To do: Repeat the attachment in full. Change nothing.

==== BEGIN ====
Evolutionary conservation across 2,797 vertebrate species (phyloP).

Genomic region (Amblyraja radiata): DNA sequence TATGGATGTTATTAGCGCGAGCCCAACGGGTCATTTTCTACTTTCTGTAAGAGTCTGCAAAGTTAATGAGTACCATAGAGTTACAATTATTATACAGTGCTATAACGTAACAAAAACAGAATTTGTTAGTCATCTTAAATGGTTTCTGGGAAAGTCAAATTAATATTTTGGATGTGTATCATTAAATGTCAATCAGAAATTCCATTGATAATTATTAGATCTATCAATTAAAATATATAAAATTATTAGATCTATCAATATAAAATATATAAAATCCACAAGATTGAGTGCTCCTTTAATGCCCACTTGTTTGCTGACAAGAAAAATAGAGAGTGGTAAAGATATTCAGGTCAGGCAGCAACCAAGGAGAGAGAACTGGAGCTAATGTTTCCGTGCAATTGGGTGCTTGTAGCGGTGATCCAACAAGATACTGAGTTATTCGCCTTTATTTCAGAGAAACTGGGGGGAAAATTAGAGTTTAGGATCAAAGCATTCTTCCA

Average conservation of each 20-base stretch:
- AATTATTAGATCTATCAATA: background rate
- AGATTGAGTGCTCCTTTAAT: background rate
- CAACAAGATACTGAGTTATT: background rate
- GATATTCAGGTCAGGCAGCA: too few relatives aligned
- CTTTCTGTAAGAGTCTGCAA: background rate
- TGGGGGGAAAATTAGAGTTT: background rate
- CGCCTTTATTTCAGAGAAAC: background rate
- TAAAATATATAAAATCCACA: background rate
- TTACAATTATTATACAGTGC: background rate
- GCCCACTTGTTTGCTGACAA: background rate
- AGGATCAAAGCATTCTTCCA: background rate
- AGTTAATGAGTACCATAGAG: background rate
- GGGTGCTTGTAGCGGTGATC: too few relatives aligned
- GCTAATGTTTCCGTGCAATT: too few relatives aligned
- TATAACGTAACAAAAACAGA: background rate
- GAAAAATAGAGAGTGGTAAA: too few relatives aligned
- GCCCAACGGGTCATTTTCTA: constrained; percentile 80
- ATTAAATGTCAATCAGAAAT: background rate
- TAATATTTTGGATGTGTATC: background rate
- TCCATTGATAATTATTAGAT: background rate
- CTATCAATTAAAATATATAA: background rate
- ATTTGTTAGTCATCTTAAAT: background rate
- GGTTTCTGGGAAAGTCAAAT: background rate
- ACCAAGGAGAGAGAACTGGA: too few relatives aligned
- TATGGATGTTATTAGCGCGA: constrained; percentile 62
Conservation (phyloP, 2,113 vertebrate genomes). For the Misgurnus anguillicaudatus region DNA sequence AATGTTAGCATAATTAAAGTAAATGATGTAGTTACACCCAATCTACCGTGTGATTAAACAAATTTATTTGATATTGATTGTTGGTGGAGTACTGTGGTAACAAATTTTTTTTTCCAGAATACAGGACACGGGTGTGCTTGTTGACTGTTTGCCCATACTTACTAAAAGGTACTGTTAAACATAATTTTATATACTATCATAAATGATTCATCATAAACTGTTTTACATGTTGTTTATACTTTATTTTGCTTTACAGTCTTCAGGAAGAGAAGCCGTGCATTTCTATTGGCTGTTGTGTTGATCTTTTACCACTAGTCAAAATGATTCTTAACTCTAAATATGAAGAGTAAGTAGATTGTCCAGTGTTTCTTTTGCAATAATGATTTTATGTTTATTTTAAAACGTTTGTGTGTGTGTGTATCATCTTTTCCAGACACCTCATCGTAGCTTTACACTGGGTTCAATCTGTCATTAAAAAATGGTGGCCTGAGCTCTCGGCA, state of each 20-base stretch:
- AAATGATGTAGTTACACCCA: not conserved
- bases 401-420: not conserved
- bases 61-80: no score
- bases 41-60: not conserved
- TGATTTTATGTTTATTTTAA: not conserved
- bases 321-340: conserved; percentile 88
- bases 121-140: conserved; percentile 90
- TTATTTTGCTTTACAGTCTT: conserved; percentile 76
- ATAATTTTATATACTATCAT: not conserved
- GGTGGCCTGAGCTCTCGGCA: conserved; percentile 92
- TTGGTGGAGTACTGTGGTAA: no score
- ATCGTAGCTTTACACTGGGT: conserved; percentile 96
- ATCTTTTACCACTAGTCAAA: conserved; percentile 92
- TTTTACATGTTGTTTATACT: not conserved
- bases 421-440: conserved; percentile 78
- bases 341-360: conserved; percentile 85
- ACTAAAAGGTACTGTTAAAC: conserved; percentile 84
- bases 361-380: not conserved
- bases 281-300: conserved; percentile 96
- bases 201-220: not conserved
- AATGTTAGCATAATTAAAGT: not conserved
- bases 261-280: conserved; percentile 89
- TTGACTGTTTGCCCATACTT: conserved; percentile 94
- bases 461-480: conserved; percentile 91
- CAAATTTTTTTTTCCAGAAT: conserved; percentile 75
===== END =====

Evolutionary conservation across 2,797 vertebrate species (phyloP).

Genomic region (Amblyraja radiata): DNA sequence TATGGATGTTATTAGCGCGAGCCCAACGGGTCATTTTCTACTTTCTGTAAGAGTCTGCAAAGTTAATGAGTACCATAGAGTTACAATTATTATACAGTGCTATAACGTAACAAAAACAGAATTTGTTAGTCATCTTAAATGGTTTCTGGGAAAGTCAAATTAATATTTTGGATGTGTATCATTAAATGTCAATCAGAAATTCCATTGATAATTATTAGATCTATCAATTAAAATATATAAAATTATTAGATCTATCAATATAAAATATATAAAATCCACAAGATTGAGTGCTCCTTTAATGCCCACTTGTTTGCTGACAAGAAAAATAGAGAGTGGTAAAGATATTCAGGTCAGGCAGCAACCAAGGAGAGAGAACTGGAGCTAATGTTTCCGTGCAATTGGGTGCTTGTAGCGGTGATCCAACAAGATACTGAGTTATTCGCCTTTATTTCAGAGAAACTGGGGGGAAAATTAGAGTTTAGGATCAAAGCATTCTTCCA

Average conservation of each 20-base stretch:
- AATTATTAGATCTATCAATA: background rate
- AGATTGAGTGCTCCTTTAAT: background rate
- CAACAAGATACTGAGTTATT: background rate
- GATATTCAGGTCAGGCAGCA: too few relatives aligned
- CTTTCTGTAAGAGTCTGCAA: background rate
- TGGGGGGAAAATTAGAGTTT: background rate
- CGCCTTTATTTCAGAGAAAC: background rate
- TAAAATATATAAAATCCACA: background rate
- TTACAATTATTATACAGTGC: background rate
- GCCCACTTGTTTGCTGACAA: background rate
- AGGATCAAAGCATTCTTCCA: background rate
- AGTTAATGAGTACCATAGAG: background rate
- GGGTGCTTGTAGCGGTGATC: too few relatives aligned
- GCTAATGTTTCCGTGCAATT: too few relatives aligned
- TATAACGTAACAAAAACAGA: background rate
- GAAAAATAGAGAGTGGTAAA: too few relatives aligned
- GCCCAACGGGTCATTTTCTA: constrained; percentile 80
- ATTAAATGTCAATCAGAAAT: background rate
- TAATATTTTGGATGTGTATC: background rate
- TCCATTGATAATTATTAGAT: background rate
- CTATCAATTAAAATATATAA: background rate
- ATTTGTTAGTCATCTTAAAT: background rate
- GGTTTCTGGGAAAGTCAAAT: background rate
- ACCAAGGAGAGAGAACTGGA: too few relatives aligned
- TATGGATGTTATTAGCGCGA: constrained; percentile 62
Conservation (phyloP, 2,113 vertebrate genomes). For the Misgurnus anguillicaudatus region DNA sequence AATGTTAGCATAATTAAAGTAAATGATGTAGTTACACCCAATCTACCGTGTGATTAAACAAATTTATTTGATATTGATTGTTGGTGGAGTACTGTGGTAACAAATTTTTTTTTCCAGAATACAGGACACGGGTGTGCTTGTTGACTGTTTGCCCATACTTACTAAAAGGTACTGTTAAACATAATTTTATATACTATCATAAATGATTCATCATAAACTGTTTTACATGTTGTTTATACTTTATTTTGCTTTACAGTCTTCAGGAAGAGAAGCCGTGCATTTCTATTGGCTGTTGTGTTGATCTTTTACCACTAGTCAAAATGATTCTTAACTCTAAATATGAAGAGTAAGTAGATTGTCCAGTGTTTCTTTTGCAATAATGATTTTATGTTTATTTTAAAACGTTTGTGTGTGTGTGTATCATCTTTTCCAGACACCTCATCGTAGCTTTACACTGGGTTCAATCTGTCATTAAAAAATGGTGGCCTGAGCTCTCGGCA, state of each 20-base stretch:
- AAATGATGTAGTTACACCCA: not conserved
- bases 401-420: not conserved
- bases 61-80: no score
- bases 41-60: not conserved
- TGATTTTATGTTTATTTTAA: not conserved
- bases 321-340: conserved; percentile 88
- bases 121-140: conserved; percentile 90
- TTATTTTGCTTTACAGTCTT: conserved; percentile 76
- ATAATTTTATATACTATCAT: not conserved
- GGTGGCCTGAGCTCTCGGCA: conserved; percentile 92
- TTGGTGGAGTACTGTGGTAA: no score
- ATCGTAGCTTTACACTGGGT: conserved; percentile 96
- ATCTTTTACCACTAGTCAAA: conserved; percentile 92
- TTTTACATGTTGTTTATACT: not conserved
- bases 421-440: conserved; percentile 78
- bases 341-360: conserved; percentile 85
- ACTAAAAGGTACTGTTAAAC: conserved; percentile 84
- bases 361-380: not conserved
- bases 281-300: conserved; percentile 96
- bases 201-220: not conserved
- AATGTTAGCATAATTAAAGT: not conserved
- bases 261-280: conserved; percentile 89
- TTGACTGTTTGCCCATACTT: conserved; percentile 94
- bases 461-480: conserved; percentile 91
- CAAATTTTTTTTTCCAGAAT: conserved; percentile 75